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Blenheim Palace is a monumental country house situated in Woodstock, Oxfordshire, England. It is the only non-royal non-episcopal country house in England to hold the title of palace. It was built between 1705 and circa 1722. Its construction was originally intended to be a gift to John Churchill, 1st Duke of Marlborough, from a grateful nation in return for military triumph against the French and Bavarians at the Battle of Blenheim. However, it soon became the subject of political infighting, which led to Marlborough’s exile, the fall from power of his duchess, and irreparable damage to the reputation of the architect Sir John Vanbrugh.
Designed in the rare, and short-lived, English Baroque style, architectural appreciation of the palace is as divided today as it was in the 1720s. It is unique in its combined usage as a family home, mausoleum and national monument. The palace is also notable as the birthplace and ancestral home of Sir Winston Churchill.
The building of the palace was a minefield of political intrigue by Sarah Churchill, Duchess of Marlborough. Following the palace’s completion, it became the home of the Churchill family for the next 300 years and various members of the family have in that period wrought various changes, in the interiors, park and gardens. At the end of the 19th century, the palace was saved from ruin by funds gained from the 9th Duke of Marlborough’s marriage to American railroad heiress Consuelo Vanderbilt. The exterior of the palace remains in good repair and the gardens, which contain a miniature railway, pleasure garden, maze, rose garden, cascades, historical monuments and fantastic views, are truly beautiful. It is a great place to visit for people of all ages.
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Replacement windows are quickly raising in the ranks as one of the top home renovation projects being done in the marketplace today. Like any project in the home renovation marketplace, you will find good installers and bad installers; often times, you will get what you pay for.
Depending on where you live, the stakes in this game can get pretty high, it is easy to install windows in a hot, dry climate that hardly ever gets any rain or snow, but if you live in a city like Vancouver, British Columbia, where you usually get 5 months of almost solid rain a year, or if you live on the East Coast that gets pounded by Hurricane force winds, it becomes imperative that you have your windows installed by a company that understands “water management”; this means that if water gets in, it also has to get out, or you will be faced with some costly repairs in the near future.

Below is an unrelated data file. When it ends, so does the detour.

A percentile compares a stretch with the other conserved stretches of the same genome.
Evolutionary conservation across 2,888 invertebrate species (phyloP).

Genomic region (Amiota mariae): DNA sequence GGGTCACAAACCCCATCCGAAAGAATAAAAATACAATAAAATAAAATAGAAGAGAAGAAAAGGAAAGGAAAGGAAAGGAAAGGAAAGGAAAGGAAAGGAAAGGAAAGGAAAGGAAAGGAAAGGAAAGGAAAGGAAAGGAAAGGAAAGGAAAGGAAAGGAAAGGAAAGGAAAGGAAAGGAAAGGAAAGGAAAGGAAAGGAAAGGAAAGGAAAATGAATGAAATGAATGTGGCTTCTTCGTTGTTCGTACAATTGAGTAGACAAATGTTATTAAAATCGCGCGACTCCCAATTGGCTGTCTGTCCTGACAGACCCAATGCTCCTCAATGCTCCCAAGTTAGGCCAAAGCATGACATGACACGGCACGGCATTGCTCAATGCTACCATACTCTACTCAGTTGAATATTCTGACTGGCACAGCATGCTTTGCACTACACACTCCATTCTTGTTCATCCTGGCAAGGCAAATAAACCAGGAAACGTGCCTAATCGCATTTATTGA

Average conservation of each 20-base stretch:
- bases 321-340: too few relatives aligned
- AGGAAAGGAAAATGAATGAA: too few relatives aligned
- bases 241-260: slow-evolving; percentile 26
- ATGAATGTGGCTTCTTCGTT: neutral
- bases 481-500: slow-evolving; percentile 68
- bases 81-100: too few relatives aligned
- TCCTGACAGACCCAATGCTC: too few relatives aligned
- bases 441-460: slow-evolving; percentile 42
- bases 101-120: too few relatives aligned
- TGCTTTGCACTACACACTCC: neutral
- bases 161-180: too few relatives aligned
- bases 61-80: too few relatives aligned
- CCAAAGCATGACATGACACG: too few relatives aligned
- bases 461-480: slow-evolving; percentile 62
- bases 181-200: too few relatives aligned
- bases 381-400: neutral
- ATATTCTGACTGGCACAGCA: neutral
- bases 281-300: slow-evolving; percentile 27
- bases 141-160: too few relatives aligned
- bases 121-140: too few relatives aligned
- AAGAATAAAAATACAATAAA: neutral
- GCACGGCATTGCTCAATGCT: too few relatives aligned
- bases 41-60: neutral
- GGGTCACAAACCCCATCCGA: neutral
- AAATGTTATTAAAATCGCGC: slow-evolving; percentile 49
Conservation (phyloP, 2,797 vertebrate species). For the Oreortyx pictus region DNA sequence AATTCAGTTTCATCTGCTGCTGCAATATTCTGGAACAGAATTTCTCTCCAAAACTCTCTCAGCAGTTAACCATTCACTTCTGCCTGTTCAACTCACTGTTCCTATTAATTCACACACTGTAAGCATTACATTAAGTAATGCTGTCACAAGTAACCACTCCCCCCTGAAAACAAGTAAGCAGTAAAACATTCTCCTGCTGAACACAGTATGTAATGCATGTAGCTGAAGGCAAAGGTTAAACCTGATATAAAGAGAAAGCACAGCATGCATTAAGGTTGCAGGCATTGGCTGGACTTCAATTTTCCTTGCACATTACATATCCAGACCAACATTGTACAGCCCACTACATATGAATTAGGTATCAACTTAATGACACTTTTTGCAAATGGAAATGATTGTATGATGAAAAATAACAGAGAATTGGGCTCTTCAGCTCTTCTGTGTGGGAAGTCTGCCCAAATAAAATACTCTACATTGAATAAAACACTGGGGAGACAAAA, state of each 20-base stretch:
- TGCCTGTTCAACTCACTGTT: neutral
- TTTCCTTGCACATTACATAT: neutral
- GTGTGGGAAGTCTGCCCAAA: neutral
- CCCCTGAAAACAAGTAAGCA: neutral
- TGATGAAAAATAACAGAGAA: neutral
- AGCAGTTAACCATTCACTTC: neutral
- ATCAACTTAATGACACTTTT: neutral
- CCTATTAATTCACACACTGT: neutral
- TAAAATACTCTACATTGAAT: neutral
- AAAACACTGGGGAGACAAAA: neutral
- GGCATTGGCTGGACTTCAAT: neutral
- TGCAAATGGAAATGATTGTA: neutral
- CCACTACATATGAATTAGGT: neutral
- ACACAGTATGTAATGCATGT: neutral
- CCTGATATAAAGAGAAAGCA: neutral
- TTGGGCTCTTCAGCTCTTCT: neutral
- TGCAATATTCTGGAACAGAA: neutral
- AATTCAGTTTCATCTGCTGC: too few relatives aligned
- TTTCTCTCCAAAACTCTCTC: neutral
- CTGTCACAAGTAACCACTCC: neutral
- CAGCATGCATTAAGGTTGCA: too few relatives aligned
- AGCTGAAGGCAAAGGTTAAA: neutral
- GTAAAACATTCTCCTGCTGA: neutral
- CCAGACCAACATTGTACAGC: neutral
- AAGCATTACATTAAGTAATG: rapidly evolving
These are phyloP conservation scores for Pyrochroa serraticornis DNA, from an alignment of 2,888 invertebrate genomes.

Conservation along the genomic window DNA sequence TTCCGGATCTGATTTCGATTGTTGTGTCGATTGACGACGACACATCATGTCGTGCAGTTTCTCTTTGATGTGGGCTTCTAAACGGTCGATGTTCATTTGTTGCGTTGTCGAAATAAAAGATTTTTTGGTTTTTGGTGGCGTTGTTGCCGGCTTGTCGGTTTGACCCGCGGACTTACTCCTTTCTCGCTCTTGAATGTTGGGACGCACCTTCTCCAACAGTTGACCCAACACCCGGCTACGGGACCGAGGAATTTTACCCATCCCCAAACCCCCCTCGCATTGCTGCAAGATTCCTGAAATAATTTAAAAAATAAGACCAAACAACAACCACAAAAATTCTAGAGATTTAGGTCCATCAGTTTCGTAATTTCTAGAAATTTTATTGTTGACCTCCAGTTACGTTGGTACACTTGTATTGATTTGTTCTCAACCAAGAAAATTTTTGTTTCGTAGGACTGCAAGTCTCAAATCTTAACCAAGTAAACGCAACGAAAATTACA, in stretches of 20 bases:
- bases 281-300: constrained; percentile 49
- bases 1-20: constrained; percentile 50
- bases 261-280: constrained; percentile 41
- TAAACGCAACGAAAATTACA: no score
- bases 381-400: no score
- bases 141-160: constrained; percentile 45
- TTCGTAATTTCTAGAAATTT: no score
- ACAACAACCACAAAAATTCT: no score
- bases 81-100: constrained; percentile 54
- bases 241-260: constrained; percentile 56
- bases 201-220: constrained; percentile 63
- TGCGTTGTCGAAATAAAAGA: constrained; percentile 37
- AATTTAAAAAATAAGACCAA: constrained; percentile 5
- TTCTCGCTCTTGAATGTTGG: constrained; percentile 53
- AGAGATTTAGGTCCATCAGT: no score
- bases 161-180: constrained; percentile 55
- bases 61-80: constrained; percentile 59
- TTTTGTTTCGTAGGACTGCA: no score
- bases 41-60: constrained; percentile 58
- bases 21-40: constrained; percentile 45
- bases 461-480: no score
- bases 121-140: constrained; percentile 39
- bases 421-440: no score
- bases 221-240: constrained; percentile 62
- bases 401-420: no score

Here are five things you need to know before hiring a window installer in a challenging environment.
- Ensure that your window installer knows more about construction than just installing windows. If your installer has a background in construction (builder, renovator, etc.) you will likely be miles ahead with an installer experienced in construction as they understand how homes are build and how to properly install replacement windows.
- Ask them what kind of tools and materials they use in the process of their installation. If your installer says they just eyeball the windows and slap them in with a couple screws or nails, then run away. Find an installer who cares that the look of your home will be taken into consideration; you want your windows to be square and level, if they are not, then they will likely not operate properly and will likely look odd and out of place. To install windows properly you need a level (laser levels are best) you need a good set of tools, proper shims that are meant for windows (beveled shims will cause the windows to fall out of square as the shims are larger on one end than the other) and a good caulking that will maintain flexibility for a long period of time, in particular to your environment.
- Find out how many people they have in their installation crew and what experience they have. While you may have one person on the installation team that has experience in the area of construction, the people that they have helping them may not. It is always good to have more than one set of knowledgeable eyes on the jobsite.
- What will they do to protect the inside and outside of your home when they are installing your windows? If your installers are walking in your garden, then into your house with muddy boots, you will quickly become upset with the fact that your home is now a complete mess. Choose an installer who will lay down drop sheets and will clean their work